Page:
The Crap writer has used those words seven times, as well as other keywords as Extra Lessons or School Bags.

The entire site is then labeled a Content Farm, and everyone suffers.

On Highly Rated Sites, you get something published there, you don't have to Network, the hits will be flying in from all over the world. For everyone who searches will see your item on that Front page.

To get on the Front Page of a Search Engine is a matter of skill. It is not an accident, it isn't supposed to be a default. It is supposed to be that your item is best of the breed.

If you write on a Content Farm you will never be on the Front Page, the second page, you may show up on the 5th if there aren't many items in that topic.


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    • qeyler profile imageAUTHOR


      3 years ago

      Hubpages has tried and is trying to regain some credibility. Bubblews never had any, and doesn't care. Wikinut has tumbled down the wormhole and is doing nothing to get out.

    • peachpurple profile image


      3 years ago from Home Sweet Home

      HP is a content farm, no crappy hubs here unlike bubblews

    • qeyler profile imageAUTHOR


      3 years ago

      HP has a long way to go, it is true. And we will see if it can rehabilitate itself.

    • Misfit Chick profile image

      Catherine Mostly 

      3 years ago from Seattle, WA - USA - The WORLD

      Yeah, HP is definitely considered to be a content farm and it does not have a very good reputation on the net - it does exactly what you said in this article 'bring people to crap sites'. However, it also brings them to the good sites in here; and HP is attempting to improve writing standards across the board. We shall see what happens with it when all is said and done. :)

    • qeyler profile imageAUTHOR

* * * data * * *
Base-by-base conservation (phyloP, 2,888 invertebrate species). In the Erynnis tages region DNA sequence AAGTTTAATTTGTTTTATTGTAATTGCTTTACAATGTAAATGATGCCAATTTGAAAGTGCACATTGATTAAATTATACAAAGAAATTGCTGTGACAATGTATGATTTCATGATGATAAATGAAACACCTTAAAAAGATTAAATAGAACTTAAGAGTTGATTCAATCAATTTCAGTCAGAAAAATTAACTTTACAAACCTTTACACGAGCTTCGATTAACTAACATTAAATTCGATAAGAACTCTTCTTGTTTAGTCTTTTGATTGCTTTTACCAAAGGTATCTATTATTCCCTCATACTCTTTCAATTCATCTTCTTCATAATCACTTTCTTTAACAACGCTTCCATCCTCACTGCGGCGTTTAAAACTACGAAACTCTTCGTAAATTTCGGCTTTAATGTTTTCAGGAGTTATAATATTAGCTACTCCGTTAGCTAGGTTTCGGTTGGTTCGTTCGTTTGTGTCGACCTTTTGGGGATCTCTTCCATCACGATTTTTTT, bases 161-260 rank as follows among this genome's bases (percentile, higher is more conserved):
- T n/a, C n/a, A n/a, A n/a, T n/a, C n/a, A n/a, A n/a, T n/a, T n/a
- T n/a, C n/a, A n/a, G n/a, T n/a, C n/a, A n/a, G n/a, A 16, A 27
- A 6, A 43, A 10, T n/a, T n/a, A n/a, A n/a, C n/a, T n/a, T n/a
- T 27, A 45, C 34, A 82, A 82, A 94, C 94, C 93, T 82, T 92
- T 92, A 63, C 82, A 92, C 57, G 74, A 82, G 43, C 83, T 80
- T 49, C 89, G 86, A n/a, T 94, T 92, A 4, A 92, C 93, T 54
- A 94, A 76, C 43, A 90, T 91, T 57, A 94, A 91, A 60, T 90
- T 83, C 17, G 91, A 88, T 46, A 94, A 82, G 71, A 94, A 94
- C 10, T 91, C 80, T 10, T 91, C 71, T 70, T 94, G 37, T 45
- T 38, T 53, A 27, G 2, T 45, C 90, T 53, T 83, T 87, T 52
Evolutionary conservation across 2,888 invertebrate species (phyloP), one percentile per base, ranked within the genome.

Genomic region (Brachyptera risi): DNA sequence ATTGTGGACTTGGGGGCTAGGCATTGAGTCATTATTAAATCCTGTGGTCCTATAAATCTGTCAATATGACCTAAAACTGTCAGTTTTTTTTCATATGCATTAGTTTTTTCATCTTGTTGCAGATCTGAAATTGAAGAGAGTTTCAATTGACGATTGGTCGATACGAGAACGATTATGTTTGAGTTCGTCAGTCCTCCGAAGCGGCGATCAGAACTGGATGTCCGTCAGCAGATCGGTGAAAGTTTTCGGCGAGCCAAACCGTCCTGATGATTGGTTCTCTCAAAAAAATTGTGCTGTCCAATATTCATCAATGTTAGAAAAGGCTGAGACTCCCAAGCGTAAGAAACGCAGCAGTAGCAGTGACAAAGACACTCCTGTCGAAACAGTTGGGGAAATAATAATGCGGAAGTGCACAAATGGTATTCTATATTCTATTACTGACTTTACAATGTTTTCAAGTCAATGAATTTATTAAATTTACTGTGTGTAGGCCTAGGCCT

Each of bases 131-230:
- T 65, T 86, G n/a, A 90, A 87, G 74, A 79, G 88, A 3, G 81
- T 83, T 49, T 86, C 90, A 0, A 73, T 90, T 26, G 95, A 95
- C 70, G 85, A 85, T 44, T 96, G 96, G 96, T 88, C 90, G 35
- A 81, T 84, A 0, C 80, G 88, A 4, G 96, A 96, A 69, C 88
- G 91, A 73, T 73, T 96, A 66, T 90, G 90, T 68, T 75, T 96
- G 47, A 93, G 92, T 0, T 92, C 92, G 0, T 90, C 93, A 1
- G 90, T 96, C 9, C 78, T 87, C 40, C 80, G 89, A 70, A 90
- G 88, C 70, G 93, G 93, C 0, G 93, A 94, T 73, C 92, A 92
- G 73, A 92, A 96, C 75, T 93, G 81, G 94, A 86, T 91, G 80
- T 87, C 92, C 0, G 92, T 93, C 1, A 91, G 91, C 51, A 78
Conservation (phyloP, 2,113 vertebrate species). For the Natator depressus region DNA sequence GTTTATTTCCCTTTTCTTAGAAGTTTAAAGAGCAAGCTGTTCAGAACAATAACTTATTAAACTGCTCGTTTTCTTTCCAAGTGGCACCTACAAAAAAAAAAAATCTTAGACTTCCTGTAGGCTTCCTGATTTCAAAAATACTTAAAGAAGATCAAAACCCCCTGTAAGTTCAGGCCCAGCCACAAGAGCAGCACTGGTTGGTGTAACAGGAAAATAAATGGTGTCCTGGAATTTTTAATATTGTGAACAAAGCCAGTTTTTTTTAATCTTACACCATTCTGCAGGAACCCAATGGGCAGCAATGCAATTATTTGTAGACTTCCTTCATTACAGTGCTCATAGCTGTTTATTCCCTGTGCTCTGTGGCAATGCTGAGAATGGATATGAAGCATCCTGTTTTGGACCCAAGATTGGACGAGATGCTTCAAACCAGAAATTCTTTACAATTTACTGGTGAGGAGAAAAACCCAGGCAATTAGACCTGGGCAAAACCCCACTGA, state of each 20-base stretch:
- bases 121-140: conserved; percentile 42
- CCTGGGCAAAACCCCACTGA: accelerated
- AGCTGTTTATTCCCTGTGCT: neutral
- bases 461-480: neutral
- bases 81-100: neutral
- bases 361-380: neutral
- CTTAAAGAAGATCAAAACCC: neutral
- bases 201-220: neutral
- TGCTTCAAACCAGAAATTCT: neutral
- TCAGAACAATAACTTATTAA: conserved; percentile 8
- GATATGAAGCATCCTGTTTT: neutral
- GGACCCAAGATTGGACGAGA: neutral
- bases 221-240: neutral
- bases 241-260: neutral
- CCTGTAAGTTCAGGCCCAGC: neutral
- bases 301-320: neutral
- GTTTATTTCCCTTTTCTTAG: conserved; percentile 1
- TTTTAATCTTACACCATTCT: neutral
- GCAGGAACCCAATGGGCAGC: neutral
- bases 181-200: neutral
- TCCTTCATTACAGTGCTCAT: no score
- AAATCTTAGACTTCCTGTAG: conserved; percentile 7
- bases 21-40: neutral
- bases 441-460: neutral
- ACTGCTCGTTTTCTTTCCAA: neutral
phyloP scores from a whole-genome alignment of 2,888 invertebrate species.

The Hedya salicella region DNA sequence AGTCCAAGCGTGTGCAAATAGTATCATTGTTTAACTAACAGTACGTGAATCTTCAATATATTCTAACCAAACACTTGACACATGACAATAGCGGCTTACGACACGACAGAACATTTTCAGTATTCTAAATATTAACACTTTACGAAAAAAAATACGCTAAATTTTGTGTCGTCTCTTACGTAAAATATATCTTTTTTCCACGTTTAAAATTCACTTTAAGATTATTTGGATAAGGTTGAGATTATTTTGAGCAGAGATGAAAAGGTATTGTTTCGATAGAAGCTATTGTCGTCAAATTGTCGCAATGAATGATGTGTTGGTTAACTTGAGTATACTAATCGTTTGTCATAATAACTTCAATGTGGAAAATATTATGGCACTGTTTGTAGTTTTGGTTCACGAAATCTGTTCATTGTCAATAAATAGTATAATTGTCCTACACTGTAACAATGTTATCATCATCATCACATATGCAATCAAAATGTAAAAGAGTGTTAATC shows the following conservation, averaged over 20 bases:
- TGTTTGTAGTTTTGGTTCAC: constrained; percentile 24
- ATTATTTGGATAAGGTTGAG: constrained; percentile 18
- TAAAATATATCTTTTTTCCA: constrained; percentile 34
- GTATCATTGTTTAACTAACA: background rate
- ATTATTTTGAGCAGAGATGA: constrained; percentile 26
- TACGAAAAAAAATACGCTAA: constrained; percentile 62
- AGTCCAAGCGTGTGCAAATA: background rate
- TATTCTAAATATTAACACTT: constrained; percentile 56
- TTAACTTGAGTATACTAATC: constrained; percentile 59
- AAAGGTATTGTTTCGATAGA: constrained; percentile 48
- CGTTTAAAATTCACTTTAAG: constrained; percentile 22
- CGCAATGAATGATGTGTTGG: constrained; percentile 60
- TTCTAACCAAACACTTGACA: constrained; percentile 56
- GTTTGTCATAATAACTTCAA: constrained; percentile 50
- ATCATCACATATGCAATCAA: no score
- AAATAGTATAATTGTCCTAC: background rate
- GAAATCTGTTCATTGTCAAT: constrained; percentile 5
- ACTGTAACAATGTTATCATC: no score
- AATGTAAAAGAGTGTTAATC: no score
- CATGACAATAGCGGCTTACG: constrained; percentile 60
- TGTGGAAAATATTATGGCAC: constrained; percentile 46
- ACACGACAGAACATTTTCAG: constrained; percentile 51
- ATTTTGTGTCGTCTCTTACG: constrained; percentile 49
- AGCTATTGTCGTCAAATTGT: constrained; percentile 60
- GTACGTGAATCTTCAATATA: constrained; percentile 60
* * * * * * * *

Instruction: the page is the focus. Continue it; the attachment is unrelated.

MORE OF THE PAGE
3 years ago

      There has been some improvement; for I have found an item published here on the Front Page. I think our only disagreement is that sites which publish a variety of items are not automatically content farms, some are highly rated because of the moderation which prevents the content farm.

    • DzyMsLizzy profile image

      Liz Elias 

      3 years ago from Oakley, CA

      Well, I hate to break it to you, but according to Google, Hub Pages IS a "content farm."

      It's not totally about "crappy" writing; it's also about content and topics that are very diverse and general, with hundreds or thousands of writers contributing.

      It's about not being a specific "niche" site, where a reader or seeker of information would go to learn, in depth, from experts in the field, about what ever topic they are researching.

      WebMD, for example, is a niche site, written by medical experts. Hub Pages is not a niche site; it is seen as a content farm, whether we authors here like it or not, and regardless of the quality of our writing.

      Some authors here write well; some do not. Hub Pages staff is scrambling to fix Google's perception of the site, but it is a slow process, and for now, we are still lumped into that unfortunate category.